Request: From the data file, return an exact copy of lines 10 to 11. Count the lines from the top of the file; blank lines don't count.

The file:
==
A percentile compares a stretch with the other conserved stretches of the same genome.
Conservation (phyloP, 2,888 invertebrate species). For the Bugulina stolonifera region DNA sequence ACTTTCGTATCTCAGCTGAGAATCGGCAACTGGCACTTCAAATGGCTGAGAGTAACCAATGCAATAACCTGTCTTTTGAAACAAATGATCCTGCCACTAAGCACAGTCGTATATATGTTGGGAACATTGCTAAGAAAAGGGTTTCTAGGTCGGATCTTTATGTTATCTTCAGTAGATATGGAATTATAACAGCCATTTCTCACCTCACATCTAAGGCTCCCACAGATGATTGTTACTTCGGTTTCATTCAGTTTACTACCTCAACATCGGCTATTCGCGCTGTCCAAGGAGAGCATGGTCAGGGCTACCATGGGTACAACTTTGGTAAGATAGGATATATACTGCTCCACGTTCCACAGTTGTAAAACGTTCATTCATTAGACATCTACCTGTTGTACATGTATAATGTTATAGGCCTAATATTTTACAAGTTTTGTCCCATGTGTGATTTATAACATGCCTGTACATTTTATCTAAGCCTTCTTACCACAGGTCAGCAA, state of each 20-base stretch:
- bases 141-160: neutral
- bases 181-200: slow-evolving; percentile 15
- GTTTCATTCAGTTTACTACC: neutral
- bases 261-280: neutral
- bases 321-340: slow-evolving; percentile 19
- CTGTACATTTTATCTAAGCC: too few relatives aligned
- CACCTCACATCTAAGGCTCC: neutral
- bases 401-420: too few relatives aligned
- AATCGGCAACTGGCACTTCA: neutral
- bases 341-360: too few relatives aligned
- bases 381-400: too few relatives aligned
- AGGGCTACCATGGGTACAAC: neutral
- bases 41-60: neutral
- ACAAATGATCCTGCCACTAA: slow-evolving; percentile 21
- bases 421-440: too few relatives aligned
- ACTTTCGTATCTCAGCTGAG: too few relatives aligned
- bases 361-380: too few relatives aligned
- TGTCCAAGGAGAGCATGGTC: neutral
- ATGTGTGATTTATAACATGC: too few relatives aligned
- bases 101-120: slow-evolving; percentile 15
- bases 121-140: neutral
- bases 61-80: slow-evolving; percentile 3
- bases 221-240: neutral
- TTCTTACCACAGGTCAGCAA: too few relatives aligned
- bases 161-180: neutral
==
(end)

- bases 401-420: too few relatives aligned
- AATCGGCAACTGGCACTTCA: neutral